Tuesday, August 17, 2010


1 a: the quality that distinguishes a vital and functional being from a dead body

2 a: the sequence of physical and mental experiences that make up the existence of an individual

Charlotte Mason wrote that Education is an Atmosphere, a Discipline, a Life. I don't know enough about home schooling philosophies to know whether Charlotte Mason and I are kindred spirits.  I am more concerned with finding the right path for A and I than I am in finding someone else's path to follow.  That being said, I have enjoyed thinking about how atmosphere and discipline relate to education.  And I can say up front that education as a life is a concept that resonates immediately with me.  If life is not for learning, why live it?  Even the primary definition of life echoes this - dead people, dead things can't learn.  That's one criteria that separates them from live beings.  And I would argue that the experiences that make up the existence of an individual are worthless if they aren't teaching the individual something.

Even before starting to home school a few days ago, long before I considered it as a method for educating my daughter, I thought of education as life and life as education.  I can remember A as a baby, tucked in the back seat of the car in her infant carrier.  We drove past something of interest and I said to J, "I can't wait until she's old enough for me to show things like that to her."  I have no recollection of what it was that day that I wanted to share with my tiny daughter, but I remember the ache with great precision.  The ache to show her the beautiful things of life, the ache to see the things she sees and hear about them, the ache to teach her and learn from her.  That's what life is all about.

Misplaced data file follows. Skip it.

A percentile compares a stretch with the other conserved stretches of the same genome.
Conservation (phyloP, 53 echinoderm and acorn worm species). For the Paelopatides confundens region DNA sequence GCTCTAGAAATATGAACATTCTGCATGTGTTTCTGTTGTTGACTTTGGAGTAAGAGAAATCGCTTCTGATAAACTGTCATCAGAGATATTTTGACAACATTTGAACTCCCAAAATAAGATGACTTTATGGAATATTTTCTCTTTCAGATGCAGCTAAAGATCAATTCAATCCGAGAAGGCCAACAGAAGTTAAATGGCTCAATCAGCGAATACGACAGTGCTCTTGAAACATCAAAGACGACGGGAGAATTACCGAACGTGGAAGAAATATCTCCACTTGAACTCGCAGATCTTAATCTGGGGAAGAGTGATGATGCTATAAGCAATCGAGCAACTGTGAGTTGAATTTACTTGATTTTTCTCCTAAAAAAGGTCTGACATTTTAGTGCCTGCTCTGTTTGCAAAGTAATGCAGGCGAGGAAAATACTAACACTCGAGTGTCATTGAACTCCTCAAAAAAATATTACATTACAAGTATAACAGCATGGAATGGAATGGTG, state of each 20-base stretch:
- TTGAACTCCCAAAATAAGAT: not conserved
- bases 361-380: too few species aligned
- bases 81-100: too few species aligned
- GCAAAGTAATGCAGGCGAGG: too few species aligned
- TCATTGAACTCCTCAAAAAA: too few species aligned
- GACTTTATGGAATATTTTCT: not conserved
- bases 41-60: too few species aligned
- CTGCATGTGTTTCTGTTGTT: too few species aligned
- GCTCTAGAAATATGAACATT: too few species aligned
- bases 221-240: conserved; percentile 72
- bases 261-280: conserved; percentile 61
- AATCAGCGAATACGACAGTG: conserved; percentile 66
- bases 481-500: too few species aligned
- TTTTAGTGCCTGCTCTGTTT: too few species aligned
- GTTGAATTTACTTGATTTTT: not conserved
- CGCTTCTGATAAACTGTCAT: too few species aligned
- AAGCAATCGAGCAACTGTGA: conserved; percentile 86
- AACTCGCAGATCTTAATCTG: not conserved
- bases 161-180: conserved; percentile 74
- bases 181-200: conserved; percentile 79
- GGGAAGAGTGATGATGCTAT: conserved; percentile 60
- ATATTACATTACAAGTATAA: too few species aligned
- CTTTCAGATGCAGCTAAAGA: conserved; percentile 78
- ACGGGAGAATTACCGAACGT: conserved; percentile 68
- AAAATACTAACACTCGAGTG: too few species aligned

That day is long past.  I no longer have a child in a car seat and even little K will move out of a booster in a few years.  But I still ache to teach them things - especially to share the most beautiful things I've learned with them.  While I was writing this post, A asked me when she can read The Book Thief.  I'm in no hurry to let her read this book.  Not because she can't understand it.  She could.  Not because the writing is too hard for her.  It isn't.  I don't want her to read it yet because I don't think she's emotionally ready.  And reading a great book too early mutes its impact on your life.  So the challenge in making education a part of our life doesn't lie in finding ways to teach things.  There are more opportunities to teach things than I have the energy to act upon.  The key lies in teaching the right things at the right moments.  And this often looks very different at home than it does at school.

I don't have a list of skills or parameters that I want A to have reached by the end of the year.  What I do have is a desire to capture teachable moments - whether they are in the kitchen, cutting an onion, mixing honey mustard and prepping a chicken to roast, or in the car, discussing how the history we've studied so far relates to our lives today.  Because if we aren't learning together, educating each other, we're not really living.  That's not just true during this year of home schooling with A, but with each of my daughters and always.

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